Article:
Ritual Bronze Vessels and Cultural Memory in Ancient and Modern China
Issued: Mon, 29 Oct 2018 12:44:00 GMT
Presenter: Dr Maria Khayutina, University of Munich
Date: Friday 2 November 2018
Time: 16:30 - 17:30
Venue: Riverside Museum, Glasgow Museums
China is rightly proud of its long history and cultural achievements. Already four thousand years ago, China had populous cities with palaces for rulers who displayed their power and wealth during sacrificial feasts, wedding ceremonies and funeral rituals. Entering the Bronze Age, early Chinese elites used the benefits of new technologies to enhance their ritual equipment – vessels for alcoholic beverages and viands – by having them cast in composite ceramic molds. After the invention of writing, such vessels were frequently inscribed with the names of aristocratic families and dedications to ancestors. In the course of time, inscriptions on ritual vessels – and, gradually, bells – grew in length, describing the achievements of individual noblemen and commemorating favors that they had received from kings and other overlords. Kept in ancestral temples, such objects became repositories for the memories of aristocratic lineages.
As ancient palaces and temples were destroyed and plundered in wars between early Chinese principalities or in foreign invasions, some bronze objects survived in storage pits and tombs. In China’s imperial period, such excavated antiques were highly valued as the only tangible evidence of the days of old, a link to the Golden Age and fountainhead of Chinese civilization. Hence, bronze vessels became an integral part of Chinese “cultural memory” – the totality of ways and media used by a society to remember a shared past.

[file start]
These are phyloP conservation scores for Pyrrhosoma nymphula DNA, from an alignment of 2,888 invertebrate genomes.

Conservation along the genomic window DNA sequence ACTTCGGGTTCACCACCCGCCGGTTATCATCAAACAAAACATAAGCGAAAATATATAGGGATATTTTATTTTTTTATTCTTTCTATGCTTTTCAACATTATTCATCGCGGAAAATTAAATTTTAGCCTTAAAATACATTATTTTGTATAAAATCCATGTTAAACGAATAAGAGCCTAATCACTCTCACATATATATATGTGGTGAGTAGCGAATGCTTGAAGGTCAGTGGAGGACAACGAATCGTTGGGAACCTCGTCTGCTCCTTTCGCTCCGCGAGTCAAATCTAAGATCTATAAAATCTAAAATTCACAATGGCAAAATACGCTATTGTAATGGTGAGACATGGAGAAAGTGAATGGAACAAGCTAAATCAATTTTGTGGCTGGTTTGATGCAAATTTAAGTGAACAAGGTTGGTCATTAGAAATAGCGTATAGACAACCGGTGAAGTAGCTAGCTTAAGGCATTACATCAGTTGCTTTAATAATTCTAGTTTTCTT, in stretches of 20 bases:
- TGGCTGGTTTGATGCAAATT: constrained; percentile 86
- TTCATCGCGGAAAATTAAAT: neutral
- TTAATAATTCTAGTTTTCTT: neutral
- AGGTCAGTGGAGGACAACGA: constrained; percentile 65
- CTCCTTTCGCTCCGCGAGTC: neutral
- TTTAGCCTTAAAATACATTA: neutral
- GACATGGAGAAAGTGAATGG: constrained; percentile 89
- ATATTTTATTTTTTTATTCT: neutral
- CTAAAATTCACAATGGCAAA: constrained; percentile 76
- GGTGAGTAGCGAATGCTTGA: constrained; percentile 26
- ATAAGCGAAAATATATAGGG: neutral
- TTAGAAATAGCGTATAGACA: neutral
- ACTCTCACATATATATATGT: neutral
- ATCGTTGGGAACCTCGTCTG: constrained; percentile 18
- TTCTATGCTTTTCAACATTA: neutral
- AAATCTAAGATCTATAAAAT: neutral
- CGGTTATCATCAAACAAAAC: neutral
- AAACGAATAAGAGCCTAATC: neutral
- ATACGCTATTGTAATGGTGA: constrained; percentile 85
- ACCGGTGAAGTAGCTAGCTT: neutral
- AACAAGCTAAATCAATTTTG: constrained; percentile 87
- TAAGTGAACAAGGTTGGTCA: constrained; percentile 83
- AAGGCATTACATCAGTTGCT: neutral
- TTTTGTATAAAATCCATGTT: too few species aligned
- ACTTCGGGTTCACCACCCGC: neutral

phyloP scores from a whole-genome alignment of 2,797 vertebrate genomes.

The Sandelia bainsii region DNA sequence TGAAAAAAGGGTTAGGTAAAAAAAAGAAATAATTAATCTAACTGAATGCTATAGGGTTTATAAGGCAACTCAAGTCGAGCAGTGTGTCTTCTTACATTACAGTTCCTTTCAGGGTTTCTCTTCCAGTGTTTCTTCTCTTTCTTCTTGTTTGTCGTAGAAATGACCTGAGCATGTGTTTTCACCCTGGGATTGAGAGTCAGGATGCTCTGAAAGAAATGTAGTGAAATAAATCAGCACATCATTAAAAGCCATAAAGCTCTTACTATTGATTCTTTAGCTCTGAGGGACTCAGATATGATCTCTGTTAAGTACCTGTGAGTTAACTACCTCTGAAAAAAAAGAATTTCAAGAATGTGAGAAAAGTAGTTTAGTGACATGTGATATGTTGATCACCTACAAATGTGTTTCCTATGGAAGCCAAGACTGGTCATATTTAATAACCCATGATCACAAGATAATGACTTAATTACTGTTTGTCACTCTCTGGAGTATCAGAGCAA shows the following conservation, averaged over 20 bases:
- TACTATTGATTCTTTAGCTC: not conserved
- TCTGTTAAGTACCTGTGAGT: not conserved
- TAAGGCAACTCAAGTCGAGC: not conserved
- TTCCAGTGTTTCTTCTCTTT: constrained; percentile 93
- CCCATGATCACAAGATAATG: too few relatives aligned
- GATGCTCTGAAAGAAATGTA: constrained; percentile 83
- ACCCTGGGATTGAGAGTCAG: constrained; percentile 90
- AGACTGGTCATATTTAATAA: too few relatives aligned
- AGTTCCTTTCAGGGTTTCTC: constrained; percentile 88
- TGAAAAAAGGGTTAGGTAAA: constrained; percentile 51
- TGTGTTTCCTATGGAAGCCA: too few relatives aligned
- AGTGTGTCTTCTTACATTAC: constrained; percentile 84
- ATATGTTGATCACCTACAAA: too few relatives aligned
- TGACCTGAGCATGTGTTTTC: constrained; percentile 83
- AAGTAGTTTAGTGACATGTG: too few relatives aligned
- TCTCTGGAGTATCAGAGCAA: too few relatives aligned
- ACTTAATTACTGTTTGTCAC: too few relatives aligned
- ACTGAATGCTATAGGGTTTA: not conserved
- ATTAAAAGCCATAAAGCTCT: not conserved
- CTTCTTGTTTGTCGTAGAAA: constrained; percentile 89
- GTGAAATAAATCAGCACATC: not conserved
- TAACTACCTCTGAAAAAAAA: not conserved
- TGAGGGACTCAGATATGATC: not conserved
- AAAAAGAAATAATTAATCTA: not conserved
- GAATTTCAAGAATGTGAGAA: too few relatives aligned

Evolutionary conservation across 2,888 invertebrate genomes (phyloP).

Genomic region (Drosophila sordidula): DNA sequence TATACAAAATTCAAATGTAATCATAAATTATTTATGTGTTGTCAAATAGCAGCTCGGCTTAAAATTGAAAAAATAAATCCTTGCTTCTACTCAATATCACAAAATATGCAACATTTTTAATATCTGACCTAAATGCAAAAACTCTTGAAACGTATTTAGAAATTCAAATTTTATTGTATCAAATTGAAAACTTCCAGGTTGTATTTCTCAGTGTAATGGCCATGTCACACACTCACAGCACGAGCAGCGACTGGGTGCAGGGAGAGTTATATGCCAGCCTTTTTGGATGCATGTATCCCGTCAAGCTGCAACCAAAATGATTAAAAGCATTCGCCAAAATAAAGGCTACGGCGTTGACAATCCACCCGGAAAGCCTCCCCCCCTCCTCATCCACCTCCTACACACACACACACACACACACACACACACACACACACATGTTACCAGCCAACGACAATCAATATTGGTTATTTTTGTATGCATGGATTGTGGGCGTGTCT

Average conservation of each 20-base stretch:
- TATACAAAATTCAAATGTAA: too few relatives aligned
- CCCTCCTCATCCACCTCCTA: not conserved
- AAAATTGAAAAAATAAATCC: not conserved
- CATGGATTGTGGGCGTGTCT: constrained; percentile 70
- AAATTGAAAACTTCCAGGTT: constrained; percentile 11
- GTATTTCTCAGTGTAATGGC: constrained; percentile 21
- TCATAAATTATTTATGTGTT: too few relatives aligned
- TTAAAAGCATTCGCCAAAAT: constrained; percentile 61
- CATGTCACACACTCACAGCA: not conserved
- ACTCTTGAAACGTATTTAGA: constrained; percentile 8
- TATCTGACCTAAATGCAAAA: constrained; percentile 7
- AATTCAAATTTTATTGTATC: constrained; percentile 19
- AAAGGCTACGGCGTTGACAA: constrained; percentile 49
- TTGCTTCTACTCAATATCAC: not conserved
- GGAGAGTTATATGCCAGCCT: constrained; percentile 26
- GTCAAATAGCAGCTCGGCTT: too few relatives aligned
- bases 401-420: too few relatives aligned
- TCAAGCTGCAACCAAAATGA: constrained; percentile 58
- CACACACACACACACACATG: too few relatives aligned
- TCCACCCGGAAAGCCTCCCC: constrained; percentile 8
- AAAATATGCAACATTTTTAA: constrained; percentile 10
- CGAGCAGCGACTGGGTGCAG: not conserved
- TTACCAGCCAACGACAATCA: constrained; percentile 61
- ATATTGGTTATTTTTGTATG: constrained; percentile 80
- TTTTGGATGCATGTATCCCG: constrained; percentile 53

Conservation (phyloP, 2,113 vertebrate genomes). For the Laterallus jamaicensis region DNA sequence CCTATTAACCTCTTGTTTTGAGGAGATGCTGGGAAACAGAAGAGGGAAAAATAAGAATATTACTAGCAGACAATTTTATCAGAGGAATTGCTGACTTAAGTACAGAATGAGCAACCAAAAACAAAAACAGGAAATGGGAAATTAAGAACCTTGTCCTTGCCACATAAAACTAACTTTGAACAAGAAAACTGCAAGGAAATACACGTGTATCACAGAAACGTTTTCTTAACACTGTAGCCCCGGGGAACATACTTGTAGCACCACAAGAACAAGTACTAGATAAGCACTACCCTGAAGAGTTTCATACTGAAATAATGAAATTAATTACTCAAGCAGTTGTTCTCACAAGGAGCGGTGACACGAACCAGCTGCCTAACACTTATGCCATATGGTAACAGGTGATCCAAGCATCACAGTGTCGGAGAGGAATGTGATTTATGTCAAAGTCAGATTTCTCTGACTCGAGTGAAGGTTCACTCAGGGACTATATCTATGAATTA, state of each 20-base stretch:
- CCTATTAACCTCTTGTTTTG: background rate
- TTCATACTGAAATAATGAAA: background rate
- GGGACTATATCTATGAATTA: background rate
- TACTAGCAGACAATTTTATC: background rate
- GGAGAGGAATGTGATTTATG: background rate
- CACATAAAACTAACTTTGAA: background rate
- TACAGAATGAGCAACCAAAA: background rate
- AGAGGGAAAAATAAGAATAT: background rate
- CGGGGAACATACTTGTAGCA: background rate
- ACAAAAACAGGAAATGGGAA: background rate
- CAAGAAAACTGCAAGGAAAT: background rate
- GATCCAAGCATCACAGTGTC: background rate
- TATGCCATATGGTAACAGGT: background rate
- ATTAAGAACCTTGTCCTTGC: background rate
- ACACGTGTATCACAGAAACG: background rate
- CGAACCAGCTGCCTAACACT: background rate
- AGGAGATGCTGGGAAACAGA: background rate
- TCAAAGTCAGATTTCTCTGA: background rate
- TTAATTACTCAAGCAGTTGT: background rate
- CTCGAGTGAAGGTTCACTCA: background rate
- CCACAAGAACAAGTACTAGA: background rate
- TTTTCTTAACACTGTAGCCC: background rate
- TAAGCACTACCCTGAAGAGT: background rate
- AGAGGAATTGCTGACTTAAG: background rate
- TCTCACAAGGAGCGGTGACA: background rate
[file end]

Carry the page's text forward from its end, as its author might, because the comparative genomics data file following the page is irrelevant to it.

This presentation will include a brief outline of early Chinese history and society to elucidate the making and use of bronze vessels in ancient China. Taking into consideration the many splendid examples of imperial craftsmanship in the Burrell Collection, it will explain why medieval and early modern Chinese rulers and intellectuals let themselves become infected by an antiquarian “bronze fever.” Ultimately, it will give an insight into the manifold roles that ancient bronze vessels play in China today.
This event is hosted by Glasgow Museums and supported by the Confucius Institute, University of Glasgow.
Free, but booking essential: firstname.lastname@example.org